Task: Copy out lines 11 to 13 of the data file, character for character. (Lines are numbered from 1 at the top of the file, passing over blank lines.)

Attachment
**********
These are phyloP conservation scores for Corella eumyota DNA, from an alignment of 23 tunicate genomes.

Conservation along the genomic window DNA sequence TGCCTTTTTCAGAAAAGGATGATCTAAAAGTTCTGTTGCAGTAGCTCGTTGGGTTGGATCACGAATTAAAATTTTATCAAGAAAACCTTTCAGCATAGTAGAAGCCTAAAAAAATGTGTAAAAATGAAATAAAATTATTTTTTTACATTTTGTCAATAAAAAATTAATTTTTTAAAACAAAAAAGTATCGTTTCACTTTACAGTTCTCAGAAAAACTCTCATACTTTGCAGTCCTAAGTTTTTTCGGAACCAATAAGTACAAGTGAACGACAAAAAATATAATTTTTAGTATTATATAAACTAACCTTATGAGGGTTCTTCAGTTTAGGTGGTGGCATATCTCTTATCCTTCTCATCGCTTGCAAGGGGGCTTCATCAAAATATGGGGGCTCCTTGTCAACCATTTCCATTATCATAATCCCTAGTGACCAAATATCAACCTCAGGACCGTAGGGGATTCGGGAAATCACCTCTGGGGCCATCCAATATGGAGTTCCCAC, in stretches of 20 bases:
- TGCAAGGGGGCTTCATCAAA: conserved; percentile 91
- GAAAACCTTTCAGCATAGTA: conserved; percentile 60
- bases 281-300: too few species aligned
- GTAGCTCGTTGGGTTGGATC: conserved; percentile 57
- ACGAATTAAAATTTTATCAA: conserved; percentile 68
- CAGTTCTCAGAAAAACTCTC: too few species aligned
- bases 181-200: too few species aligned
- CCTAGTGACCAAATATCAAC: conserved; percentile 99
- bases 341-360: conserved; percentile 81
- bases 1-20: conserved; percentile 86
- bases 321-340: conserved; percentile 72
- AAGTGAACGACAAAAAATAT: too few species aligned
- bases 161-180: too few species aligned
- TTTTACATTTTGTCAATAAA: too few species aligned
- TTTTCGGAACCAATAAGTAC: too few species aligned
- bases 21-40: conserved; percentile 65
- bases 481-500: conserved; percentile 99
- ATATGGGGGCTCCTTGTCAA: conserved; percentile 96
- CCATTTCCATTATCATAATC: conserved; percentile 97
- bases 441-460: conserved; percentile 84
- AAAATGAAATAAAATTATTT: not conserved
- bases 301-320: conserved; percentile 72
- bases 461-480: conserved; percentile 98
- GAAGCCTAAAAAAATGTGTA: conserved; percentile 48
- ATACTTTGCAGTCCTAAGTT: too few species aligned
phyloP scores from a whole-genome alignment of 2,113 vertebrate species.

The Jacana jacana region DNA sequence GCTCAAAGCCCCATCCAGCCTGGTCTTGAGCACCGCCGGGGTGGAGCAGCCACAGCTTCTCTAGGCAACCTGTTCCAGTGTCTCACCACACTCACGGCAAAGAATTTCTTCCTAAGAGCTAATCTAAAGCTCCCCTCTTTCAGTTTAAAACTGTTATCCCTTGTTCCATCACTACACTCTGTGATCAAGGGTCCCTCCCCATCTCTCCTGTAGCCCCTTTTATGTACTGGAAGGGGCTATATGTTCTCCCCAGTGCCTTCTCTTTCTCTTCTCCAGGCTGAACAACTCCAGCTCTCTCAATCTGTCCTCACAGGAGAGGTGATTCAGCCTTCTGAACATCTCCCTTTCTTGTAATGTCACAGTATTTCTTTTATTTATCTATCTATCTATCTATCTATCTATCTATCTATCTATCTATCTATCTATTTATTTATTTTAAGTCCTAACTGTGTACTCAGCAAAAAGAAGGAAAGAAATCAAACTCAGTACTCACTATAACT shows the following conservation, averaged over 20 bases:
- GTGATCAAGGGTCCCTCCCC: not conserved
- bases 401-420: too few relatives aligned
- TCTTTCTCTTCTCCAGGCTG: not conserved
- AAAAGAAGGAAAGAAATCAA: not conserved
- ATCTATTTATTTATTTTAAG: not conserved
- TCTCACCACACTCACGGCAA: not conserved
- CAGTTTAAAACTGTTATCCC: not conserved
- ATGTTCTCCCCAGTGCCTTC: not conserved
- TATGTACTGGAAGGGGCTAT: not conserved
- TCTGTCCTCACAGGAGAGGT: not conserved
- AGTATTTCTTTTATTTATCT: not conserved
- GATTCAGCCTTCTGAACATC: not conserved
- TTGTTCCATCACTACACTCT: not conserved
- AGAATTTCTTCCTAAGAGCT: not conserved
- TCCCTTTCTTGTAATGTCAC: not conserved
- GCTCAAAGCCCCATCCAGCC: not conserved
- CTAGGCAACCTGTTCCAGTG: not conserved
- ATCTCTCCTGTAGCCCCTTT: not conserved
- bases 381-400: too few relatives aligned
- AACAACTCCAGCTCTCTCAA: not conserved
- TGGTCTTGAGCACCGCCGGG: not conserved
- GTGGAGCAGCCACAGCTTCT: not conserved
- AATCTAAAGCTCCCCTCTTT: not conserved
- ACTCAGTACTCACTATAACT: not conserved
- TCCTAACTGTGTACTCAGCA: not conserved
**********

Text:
- bases 341-360: conserved; percentile 81
- bases 1-20: conserved; percentile 86
- bases 321-340: conserved; percentile 72